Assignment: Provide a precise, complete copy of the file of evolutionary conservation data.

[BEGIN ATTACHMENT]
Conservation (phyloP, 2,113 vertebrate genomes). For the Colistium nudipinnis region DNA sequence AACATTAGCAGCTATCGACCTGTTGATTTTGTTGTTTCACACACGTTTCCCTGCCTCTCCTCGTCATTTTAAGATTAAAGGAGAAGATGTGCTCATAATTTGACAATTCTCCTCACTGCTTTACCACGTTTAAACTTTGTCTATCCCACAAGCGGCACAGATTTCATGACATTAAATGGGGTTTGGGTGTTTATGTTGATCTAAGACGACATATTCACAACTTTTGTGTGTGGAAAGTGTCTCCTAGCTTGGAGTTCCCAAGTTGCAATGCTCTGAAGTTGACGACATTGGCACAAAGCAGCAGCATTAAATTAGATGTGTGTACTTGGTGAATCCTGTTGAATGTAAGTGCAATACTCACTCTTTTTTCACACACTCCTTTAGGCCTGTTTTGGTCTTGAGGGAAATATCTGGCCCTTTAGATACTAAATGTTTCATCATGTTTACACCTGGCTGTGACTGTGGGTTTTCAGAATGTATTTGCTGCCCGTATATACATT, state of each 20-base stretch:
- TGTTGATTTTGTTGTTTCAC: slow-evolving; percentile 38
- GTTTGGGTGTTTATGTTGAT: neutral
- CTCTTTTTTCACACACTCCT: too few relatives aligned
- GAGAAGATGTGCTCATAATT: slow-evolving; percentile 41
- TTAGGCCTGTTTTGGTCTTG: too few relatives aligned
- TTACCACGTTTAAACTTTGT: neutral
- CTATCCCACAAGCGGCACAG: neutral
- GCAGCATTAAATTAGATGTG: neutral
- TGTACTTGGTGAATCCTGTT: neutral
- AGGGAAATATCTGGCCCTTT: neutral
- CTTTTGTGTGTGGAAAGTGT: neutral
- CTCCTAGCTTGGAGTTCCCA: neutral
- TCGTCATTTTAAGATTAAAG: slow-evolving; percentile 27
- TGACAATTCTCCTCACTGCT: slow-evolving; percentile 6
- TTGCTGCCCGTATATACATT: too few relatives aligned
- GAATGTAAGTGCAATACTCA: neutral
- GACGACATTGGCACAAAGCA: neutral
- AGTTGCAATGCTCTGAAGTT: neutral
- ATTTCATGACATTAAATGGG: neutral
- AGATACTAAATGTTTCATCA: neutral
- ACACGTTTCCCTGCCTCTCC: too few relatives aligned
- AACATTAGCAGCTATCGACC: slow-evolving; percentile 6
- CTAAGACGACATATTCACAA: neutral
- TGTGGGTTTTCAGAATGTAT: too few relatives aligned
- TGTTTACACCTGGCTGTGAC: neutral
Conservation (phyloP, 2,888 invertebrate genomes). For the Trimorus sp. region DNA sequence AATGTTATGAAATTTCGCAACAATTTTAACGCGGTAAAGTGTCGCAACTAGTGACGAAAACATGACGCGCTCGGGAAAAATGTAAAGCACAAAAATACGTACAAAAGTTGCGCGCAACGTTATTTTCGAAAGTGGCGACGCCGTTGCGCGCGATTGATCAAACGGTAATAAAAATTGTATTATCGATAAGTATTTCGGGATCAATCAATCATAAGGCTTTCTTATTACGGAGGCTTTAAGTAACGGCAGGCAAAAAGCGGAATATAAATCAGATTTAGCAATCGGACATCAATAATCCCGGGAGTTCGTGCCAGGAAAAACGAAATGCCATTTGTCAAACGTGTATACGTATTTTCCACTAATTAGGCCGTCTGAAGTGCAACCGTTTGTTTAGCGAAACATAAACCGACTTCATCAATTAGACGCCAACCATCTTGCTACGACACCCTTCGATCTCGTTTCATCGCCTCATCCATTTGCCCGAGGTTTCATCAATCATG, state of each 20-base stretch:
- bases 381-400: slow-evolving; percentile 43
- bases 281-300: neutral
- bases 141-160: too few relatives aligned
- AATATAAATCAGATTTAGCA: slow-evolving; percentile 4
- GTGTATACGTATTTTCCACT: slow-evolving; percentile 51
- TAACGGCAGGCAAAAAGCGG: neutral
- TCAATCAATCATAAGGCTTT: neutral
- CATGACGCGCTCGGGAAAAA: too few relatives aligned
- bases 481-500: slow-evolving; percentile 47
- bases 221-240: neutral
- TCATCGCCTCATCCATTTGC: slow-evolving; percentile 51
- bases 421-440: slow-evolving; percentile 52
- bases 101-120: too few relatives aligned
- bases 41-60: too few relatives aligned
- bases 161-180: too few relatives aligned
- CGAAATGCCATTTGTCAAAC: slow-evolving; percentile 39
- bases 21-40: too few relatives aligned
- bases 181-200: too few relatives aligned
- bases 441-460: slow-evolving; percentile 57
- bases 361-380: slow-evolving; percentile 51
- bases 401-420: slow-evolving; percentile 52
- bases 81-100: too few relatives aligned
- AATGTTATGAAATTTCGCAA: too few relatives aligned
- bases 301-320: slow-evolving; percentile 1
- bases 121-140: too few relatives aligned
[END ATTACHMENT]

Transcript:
Conservation (phyloP, 2,113 vertebrate genomes). For the Colistium nudipinnis region DNA sequence AACATTAGCAGCTATCGACCTGTTGATTTTGTTGTTTCACACACGTTTCCCTGCCTCTCCTCGTCATTTTAAGATTAAAGGAGAAGATGTGCTCATAATTTGACAATTCTCCTCACTGCTTTACCACGTTTAAACTTTGTCTATCCCACAAGCGGCACAGATTTCATGACATTAAATGGGGTTTGGGTGTTTATGTTGATCTAAGACGACATATTCACAACTTTTGTGTGTGGAAAGTGTCTCCTAGCTTGGAGTTCCCAAGTTGCAATGCTCTGAAGTTGACGACATTGGCACAAAGCAGCAGCATTAAATTAGATGTGTGTACTTGGTGAATCCTGTTGAATGTAAGTGCAATACTCACTCTTTTTTCACACACTCCTTTAGGCCTGTTTTGGTCTTGAGGGAAATATCTGGCCCTTTAGATACTAAATGTTTCATCATGTTTACACCTGGCTGTGACTGTGGGTTTTCAGAATGTATTTGCTGCCCGTATATACATT, state of each 20-base stretch:
- TGTTGATTTTGTTGTTTCAC: slow-evolving; percentile 38
- GTTTGGGTGTTTATGTTGAT: neutral
- CTCTTTTTTCACACACTCCT: too few relatives aligned
- GAGAAGATGTGCTCATAATT: slow-evolving; percentile 41
- TTAGGCCTGTTTTGGTCTTG: too few relatives aligned
- TTACCACGTTTAAACTTTGT: neutral
- CTATCCCACAAGCGGCACAG: neutral
- GCAGCATTAAATTAGATGTG: neutral
- TGTACTTGGTGAATCCTGTT: neutral
- AGGGAAATATCTGGCCCTTT: neutral
- CTTTTGTGTGTGGAAAGTGT: neutral
- CTCCTAGCTTGGAGTTCCCA: neutral
- TCGTCATTTTAAGATTAAAG: slow-evolving; percentile 27
- TGACAATTCTCCTCACTGCT: slow-evolving; percentile 6
- TTGCTGCCCGTATATACATT: too few relatives aligned
- GAATGTAAGTGCAATACTCA: neutral
- GACGACATTGGCACAAAGCA: neutral
- AGTTGCAATGCTCTGAAGTT: neutral
- ATTTCATGACATTAAATGGG: neutral
- AGATACTAAATGTTTCATCA: neutral
- ACACGTTTCCCTGCCTCTCC: too few relatives aligned
- AACATTAGCAGCTATCGACC: slow-evolving; percentile 6
- CTAAGACGACATATTCACAA: neutral
- TGTGGGTTTTCAGAATGTAT: too few relatives aligned
- TGTTTACACCTGGCTGTGAC: neutral
Conservation (phyloP, 2,888 invertebrate genomes). For the Trimorus sp. region DNA sequence AATGTTATGAAATTTCGCAACAATTTTAACGCGGTAAAGTGTCGCAACTAGTGACGAAAACATGACGCGCTCGGGAAAAATGTAAAGCACAAAAATACGTACAAAAGTTGCGCGCAACGTTATTTTCGAAAGTGGCGACGCCGTTGCGCGCGATTGATCAAACGGTAATAAAAATTGTATTATCGATAAGTATTTCGGGATCAATCAATCATAAGGCTTTCTTATTACGGAGGCTTTAAGTAACGGCAGGCAAAAAGCGGAATATAAATCAGATTTAGCAATCGGACATCAATAATCCCGGGAGTTCGTGCCAGGAAAAACGAAATGCCATTTGTCAAACGTGTATACGTATTTTCCACTAATTAGGCCGTCTGAAGTGCAACCGTTTGTTTAGCGAAACATAAACCGACTTCATCAATTAGACGCCAACCATCTTGCTACGACACCCTTCGATCTCGTTTCATCGCCTCATCCATTTGCCCGAGGTTTCATCAATCATG, state of each 20-base stretch:
- bases 381-400: slow-evolving; percentile 43
- bases 281-300: neutral
- bases 141-160: too few relatives aligned
- AATATAAATCAGATTTAGCA: slow-evolving; percentile 4
- GTGTATACGTATTTTCCACT: slow-evolving; percentile 51
- TAACGGCAGGCAAAAAGCGG: neutral
- TCAATCAATCATAAGGCTTT: neutral
- CATGACGCGCTCGGGAAAAA: too few relatives aligned
- bases 481-500: slow-evolving; percentile 47
- bases 221-240: neutral
- TCATCGCCTCATCCATTTGC: slow-evolving; percentile 51
- bases 421-440: slow-evolving; percentile 52
- bases 101-120: too few relatives aligned
- bases 41-60: too few relatives aligned
- bases 161-180: too few relatives aligned
- CGAAATGCCATTTGTCAAAC: slow-evolving; percentile 39
- bases 21-40: too few relatives aligned
- bases 181-200: too few relatives aligned
- bases 441-460: slow-evolving; percentile 57
- bases 361-380: slow-evolving; percentile 51
- bases 401-420: slow-evolving; percentile 52
- bases 81-100: too few relatives aligned
- AATGTTATGAAATTTCGCAA: too few relatives aligned
- bases 301-320: slow-evolving; percentile 1
- bases 121-140: too few relatives aligned